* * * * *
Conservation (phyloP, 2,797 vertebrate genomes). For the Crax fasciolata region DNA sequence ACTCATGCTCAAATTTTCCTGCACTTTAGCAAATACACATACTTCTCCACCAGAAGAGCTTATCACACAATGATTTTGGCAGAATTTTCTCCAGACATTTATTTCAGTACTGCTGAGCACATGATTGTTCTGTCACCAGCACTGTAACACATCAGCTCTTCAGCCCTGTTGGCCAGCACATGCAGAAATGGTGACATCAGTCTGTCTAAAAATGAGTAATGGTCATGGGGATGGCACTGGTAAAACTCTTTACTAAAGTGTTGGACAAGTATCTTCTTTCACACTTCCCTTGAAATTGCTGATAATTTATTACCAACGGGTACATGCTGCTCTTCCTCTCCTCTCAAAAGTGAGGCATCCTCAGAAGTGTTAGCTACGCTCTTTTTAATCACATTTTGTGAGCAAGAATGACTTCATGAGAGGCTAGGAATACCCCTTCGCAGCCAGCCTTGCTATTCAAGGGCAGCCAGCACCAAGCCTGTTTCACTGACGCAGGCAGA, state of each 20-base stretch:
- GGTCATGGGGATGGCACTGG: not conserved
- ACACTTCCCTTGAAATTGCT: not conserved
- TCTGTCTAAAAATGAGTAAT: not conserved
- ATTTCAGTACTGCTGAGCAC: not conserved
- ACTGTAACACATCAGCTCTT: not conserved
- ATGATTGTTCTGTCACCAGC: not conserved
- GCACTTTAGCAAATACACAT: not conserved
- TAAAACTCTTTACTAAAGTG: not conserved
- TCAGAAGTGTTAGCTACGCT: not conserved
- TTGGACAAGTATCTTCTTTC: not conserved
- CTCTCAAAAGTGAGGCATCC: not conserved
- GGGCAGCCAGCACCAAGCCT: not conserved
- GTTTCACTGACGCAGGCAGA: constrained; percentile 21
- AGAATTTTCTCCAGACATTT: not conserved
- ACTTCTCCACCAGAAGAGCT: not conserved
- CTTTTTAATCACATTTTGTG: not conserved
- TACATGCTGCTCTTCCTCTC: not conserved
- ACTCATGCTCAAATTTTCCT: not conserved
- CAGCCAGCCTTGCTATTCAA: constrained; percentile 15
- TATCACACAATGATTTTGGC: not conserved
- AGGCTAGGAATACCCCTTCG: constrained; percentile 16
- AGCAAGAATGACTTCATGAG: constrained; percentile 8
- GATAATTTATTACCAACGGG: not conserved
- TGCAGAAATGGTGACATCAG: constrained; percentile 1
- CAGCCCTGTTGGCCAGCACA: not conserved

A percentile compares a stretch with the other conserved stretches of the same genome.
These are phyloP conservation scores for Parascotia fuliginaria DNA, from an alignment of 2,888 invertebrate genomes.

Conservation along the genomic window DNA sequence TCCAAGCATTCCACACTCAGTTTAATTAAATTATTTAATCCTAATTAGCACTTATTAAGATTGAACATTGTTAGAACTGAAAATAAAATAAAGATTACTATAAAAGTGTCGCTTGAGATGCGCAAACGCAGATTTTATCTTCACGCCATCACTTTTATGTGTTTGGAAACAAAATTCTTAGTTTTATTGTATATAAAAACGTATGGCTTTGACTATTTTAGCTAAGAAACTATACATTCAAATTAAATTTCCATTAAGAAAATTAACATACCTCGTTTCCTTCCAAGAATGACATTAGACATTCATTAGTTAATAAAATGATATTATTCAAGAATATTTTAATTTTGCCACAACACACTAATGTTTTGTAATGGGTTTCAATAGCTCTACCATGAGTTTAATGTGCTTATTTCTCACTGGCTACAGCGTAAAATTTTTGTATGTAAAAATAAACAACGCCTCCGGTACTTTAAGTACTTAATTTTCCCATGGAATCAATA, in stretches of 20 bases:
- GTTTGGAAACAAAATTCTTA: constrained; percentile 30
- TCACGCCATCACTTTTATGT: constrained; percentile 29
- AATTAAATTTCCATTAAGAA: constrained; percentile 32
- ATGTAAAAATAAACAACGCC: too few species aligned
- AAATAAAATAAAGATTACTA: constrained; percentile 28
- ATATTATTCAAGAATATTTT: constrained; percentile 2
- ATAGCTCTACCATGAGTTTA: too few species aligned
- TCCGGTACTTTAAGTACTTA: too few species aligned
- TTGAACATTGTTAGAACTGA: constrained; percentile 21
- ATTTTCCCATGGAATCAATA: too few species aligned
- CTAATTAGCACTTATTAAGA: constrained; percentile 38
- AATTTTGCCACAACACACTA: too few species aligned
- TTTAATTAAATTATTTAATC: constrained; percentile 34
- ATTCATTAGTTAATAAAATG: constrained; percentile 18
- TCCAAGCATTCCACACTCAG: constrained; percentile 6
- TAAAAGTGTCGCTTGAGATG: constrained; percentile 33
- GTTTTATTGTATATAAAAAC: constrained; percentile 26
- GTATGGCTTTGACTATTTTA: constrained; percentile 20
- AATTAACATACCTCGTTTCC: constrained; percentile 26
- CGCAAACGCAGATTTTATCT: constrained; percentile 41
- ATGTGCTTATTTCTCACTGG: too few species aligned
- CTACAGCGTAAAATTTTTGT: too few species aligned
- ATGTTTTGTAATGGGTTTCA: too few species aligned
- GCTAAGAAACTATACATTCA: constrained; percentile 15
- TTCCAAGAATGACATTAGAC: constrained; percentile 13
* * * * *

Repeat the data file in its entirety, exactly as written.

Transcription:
Conservation (phyloP, 2,797 vertebrate genomes). For the Crax fasciolata region DNA sequence ACTCATGCTCAAATTTTCCTGCACTTTAGCAAATACACATACTTCTCCACCAGAAGAGCTTATCACACAATGATTTTGGCAGAATTTTCTCCAGACATTTATTTCAGTACTGCTGAGCACATGATTGTTCTGTCACCAGCACTGTAACACATCAGCTCTTCAGCCCTGTTGGCCAGCACATGCAGAAATGGTGACATCAGTCTGTCTAAAAATGAGTAATGGTCATGGGGATGGCACTGGTAAAACTCTTTACTAAAGTGTTGGACAAGTATCTTCTTTCACACTTCCCTTGAAATTGCTGATAATTTATTACCAACGGGTACATGCTGCTCTTCCTCTCCTCTCAAAAGTGAGGCATCCTCAGAAGTGTTAGCTACGCTCTTTTTAATCACATTTTGTGAGCAAGAATGACTTCATGAGAGGCTAGGAATACCCCTTCGCAGCCAGCCTTGCTATTCAAGGGCAGCCAGCACCAAGCCTGTTTCACTGACGCAGGCAGA, state of each 20-base stretch:
- GGTCATGGGGATGGCACTGG: not conserved
- ACACTTCCCTTGAAATTGCT: not conserved
- TCTGTCTAAAAATGAGTAAT: not conserved
- ATTTCAGTACTGCTGAGCAC: not conserved
- ACTGTAACACATCAGCTCTT: not conserved
- ATGATTGTTCTGTCACCAGC: not conserved
- GCACTTTAGCAAATACACAT: not conserved
- TAAAACTCTTTACTAAAGTG: not conserved
- TCAGAAGTGTTAGCTACGCT: not conserved
- TTGGACAAGTATCTTCTTTC: not conserved
- CTCTCAAAAGTGAGGCATCC: not conserved
- GGGCAGCCAGCACCAAGCCT: not conserved
- GTTTCACTGACGCAGGCAGA: constrained; percentile 21
- AGAATTTTCTCCAGACATTT: not conserved
- ACTTCTCCACCAGAAGAGCT: not conserved
- CTTTTTAATCACATTTTGTG: not conserved
- TACATGCTGCTCTTCCTCTC: not conserved
- ACTCATGCTCAAATTTTCCT: not conserved
- CAGCCAGCCTTGCTATTCAA: constrained; percentile 15
- TATCACACAATGATTTTGGC: not conserved
- AGGCTAGGAATACCCCTTCG: constrained; percentile 16
- AGCAAGAATGACTTCATGAG: constrained; percentile 8
- GATAATTTATTACCAACGGG: not conserved
- TGCAGAAATGGTGACATCAG: constrained; percentile 1
- CAGCCCTGTTGGCCAGCACA: not conserved

A percentile compares a stretch with the other conserved stretches of the same genome.
These are phyloP conservation scores for Parascotia fuliginaria DNA, from an alignment of 2,888 invertebrate genomes.

Conservation along the genomic window DNA sequence TCCAAGCATTCCACACTCAGTTTAATTAAATTATTTAATCCTAATTAGCACTTATTAAGATTGAACATTGTTAGAACTGAAAATAAAATAAAGATTACTATAAAAGTGTCGCTTGAGATGCGCAAACGCAGATTTTATCTTCACGCCATCACTTTTATGTGTTTGGAAACAAAATTCTTAGTTTTATTGTATATAAAAACGTATGGCTTTGACTATTTTAGCTAAGAAACTATACATTCAAATTAAATTTCCATTAAGAAAATTAACATACCTCGTTTCCTTCCAAGAATGACATTAGACATTCATTAGTTAATAAAATGATATTATTCAAGAATATTTTAATTTTGCCACAACACACTAATGTTTTGTAATGGGTTTCAATAGCTCTACCATGAGTTTAATGTGCTTATTTCTCACTGGCTACAGCGTAAAATTTTTGTATGTAAAAATAAACAACGCCTCCGGTACTTTAAGTACTTAATTTTCCCATGGAATCAATA, in stretches of 20 bases:
- GTTTGGAAACAAAATTCTTA: constrained; percentile 30
- TCACGCCATCACTTTTATGT: constrained; percentile 29
- AATTAAATTTCCATTAAGAA: constrained; percentile 32
- ATGTAAAAATAAACAACGCC: too few species aligned
- AAATAAAATAAAGATTACTA: constrained; percentile 28
- ATATTATTCAAGAATATTTT: constrained; percentile 2
- ATAGCTCTACCATGAGTTTA: too few species aligned
- TCCGGTACTTTAAGTACTTA: too few species aligned
- TTGAACATTGTTAGAACTGA: constrained; percentile 21
- ATTTTCCCATGGAATCAATA: too few species aligned
- CTAATTAGCACTTATTAAGA: constrained; percentile 38
- AATTTTGCCACAACACACTA: too few species aligned
- TTTAATTAAATTATTTAATC: constrained; percentile 34
- ATTCATTAGTTAATAAAATG: constrained; percentile 18
- TCCAAGCATTCCACACTCAG: constrained; percentile 6
- TAAAAGTGTCGCTTGAGATG: constrained; percentile 33
- GTTTTATTGTATATAAAAAC: constrained; percentile 26
- GTATGGCTTTGACTATTTTA: constrained; percentile 20
- AATTAACATACCTCGTTTCC: constrained; percentile 26
- CGCAAACGCAGATTTTATCT: constrained; percentile 41
- ATGTGCTTATTTCTCACTGG: too few species aligned
- CTACAGCGTAAAATTTTTGT: too few species aligned
- ATGTTTTGTAATGGGTTTCA: too few species aligned
- GCTAAGAAACTATACATTCA: constrained; percentile 15
- TTCCAAGAATGACATTAGAC: constrained; percentile 13